What is velocardiofacial syndrome?
Velocardiofacial syndrome (VCFS) is a genetic condition that is sometimes hereditary. VCFS is characterized by a combination of medical problems that vary from child to child. These medical problems include: cleft palate, or an opening in the roof of the mouth, and other differences in the palate; heart defects; problems fighting infection; low calcium levels; differences in the way the kidneys are formed or work; a characteristic facial appearance; learning problems; and speech and feeding problems.
The name velocardiofacial syndrome comes from the Latin words "velum" meaning palate, "cardia" meaning heart and "facies" having to do with the face. Not all of these identifying features are found in each child who is born with VCFS. The most common features are palatal differences (~75 percent), heart defects (75 percent), problems fighting infection (77 percent), low calcium levels (50 percent), differences in the kidney (35 percent), characteristic facial appearance (numbers vary depending on the individual's ethnic and racial background), learning problems (~90 percent) and speech (~75 percent) and feeding problems (35 percent).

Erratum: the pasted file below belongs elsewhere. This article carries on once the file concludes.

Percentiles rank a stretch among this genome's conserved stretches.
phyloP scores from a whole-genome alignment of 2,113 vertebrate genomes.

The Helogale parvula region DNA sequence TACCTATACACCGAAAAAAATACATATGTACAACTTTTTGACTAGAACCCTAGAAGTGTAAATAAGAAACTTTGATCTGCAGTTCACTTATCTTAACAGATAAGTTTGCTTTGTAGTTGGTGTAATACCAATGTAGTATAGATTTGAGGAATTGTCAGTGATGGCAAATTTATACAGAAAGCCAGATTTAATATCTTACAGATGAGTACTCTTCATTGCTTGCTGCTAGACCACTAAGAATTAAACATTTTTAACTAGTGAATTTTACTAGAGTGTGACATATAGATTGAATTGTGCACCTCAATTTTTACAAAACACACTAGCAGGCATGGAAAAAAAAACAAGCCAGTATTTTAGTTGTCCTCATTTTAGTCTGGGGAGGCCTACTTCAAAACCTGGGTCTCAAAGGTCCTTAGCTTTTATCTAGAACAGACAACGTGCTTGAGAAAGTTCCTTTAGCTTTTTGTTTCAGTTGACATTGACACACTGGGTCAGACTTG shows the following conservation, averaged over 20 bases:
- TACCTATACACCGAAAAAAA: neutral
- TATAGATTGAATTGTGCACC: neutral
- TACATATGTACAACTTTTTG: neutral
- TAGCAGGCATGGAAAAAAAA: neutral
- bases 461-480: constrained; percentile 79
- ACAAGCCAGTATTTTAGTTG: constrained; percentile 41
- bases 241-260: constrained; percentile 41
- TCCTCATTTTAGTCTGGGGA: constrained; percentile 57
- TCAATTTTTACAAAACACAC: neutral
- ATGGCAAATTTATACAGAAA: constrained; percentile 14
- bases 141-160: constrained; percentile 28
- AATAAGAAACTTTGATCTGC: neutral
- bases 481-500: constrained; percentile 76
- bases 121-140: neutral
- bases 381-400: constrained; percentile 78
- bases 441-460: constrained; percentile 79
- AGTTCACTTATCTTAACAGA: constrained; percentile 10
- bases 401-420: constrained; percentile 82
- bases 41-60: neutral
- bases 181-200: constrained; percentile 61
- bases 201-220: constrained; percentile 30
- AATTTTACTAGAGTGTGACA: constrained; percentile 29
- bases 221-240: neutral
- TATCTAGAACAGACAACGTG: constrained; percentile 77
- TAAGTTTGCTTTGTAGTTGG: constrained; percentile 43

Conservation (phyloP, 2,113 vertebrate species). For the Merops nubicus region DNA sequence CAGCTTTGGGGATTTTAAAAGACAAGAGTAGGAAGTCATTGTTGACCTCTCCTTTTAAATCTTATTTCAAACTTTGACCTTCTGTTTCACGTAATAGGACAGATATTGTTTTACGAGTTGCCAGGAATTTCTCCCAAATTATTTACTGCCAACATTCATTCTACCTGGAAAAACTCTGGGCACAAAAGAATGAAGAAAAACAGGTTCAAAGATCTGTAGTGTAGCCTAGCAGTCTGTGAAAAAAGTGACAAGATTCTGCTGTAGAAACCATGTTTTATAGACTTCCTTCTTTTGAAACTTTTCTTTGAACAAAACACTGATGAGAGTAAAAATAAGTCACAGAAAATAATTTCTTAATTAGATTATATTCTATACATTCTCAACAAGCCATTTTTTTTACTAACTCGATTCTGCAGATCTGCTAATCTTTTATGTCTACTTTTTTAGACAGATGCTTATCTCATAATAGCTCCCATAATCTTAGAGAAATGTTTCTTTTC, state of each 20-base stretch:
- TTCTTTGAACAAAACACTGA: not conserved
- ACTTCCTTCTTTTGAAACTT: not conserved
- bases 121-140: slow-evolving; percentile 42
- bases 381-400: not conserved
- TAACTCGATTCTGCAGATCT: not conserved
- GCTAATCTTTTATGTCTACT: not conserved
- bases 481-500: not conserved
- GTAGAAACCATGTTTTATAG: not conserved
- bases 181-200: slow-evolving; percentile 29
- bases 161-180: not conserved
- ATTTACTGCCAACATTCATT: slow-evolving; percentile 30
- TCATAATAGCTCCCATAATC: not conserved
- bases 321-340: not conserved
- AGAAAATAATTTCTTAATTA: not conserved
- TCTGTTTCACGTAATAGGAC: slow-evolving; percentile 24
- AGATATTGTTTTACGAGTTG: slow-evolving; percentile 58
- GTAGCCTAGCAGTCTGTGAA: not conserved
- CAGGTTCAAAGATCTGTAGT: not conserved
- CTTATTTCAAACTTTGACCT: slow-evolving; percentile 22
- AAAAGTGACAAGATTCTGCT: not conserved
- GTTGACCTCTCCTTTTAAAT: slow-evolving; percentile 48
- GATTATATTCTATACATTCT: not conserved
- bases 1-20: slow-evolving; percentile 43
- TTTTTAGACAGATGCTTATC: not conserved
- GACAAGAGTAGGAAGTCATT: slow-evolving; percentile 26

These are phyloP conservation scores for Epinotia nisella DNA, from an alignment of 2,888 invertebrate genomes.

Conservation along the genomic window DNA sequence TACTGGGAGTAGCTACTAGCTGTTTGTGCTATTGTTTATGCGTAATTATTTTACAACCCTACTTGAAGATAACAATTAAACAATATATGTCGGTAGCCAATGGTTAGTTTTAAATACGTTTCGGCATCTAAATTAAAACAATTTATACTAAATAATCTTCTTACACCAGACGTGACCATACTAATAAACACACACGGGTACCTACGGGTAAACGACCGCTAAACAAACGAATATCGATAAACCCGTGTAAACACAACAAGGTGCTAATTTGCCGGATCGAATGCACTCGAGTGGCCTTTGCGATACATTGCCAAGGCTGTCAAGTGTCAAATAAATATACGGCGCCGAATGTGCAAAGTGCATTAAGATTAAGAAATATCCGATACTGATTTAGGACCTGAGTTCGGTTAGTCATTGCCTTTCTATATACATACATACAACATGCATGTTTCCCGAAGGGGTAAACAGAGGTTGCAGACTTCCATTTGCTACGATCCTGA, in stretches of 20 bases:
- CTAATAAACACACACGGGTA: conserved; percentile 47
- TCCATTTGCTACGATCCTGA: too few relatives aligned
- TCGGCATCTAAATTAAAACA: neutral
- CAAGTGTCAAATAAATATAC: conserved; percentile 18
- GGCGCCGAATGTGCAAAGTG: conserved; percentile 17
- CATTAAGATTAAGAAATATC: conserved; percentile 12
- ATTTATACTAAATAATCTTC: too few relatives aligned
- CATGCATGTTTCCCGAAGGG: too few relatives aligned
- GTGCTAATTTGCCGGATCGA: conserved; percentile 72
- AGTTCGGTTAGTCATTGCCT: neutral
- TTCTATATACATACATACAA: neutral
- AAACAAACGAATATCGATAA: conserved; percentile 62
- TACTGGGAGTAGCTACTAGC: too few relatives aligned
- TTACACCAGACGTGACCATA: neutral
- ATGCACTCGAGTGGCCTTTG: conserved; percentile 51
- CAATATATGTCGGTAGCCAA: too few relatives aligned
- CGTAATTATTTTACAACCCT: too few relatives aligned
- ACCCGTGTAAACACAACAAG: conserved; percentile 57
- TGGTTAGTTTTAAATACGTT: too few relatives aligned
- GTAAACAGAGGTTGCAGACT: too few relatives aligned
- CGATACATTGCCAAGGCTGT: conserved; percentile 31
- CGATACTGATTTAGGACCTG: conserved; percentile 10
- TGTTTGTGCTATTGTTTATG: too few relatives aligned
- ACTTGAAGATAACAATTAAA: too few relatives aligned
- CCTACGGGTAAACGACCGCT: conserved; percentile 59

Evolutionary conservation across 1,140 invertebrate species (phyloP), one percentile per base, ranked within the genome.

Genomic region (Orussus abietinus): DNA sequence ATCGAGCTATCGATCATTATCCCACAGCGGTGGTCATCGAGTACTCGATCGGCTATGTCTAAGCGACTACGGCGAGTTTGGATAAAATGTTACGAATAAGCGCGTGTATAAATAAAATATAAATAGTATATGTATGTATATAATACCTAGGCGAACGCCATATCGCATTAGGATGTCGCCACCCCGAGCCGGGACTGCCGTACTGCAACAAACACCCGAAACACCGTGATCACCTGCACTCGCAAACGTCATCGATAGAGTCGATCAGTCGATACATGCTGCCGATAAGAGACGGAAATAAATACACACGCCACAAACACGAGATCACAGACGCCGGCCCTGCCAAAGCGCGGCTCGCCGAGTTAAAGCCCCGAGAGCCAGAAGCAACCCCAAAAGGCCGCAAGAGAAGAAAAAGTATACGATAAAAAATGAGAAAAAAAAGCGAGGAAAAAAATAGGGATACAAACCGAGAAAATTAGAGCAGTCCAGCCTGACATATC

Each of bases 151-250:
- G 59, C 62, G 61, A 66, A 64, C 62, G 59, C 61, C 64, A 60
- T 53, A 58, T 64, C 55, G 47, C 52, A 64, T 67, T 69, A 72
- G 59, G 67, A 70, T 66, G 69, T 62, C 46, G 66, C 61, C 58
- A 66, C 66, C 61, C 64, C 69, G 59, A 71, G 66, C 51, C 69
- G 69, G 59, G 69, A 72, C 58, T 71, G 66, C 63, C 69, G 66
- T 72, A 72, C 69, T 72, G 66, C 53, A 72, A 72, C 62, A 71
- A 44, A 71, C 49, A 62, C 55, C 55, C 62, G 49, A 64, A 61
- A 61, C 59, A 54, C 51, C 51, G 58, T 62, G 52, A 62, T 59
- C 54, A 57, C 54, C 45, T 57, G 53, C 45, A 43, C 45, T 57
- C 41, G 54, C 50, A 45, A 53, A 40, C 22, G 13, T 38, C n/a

Two genes - COMT and TBX1 - are associated with VCFS. However, not all of the genes that cause VCFS have been identified. Most children who have been diagnosed with this syndrome are missing a small part of chromosome 22. Chromosomes are threadlike structures found in every cell of the body. Each chromosome contains hundreds of genes. A human cell normally contains 46 chromosomes (23 from each parent). The specific location or address of the missing segment in individuals with VCFS is 22q11.2.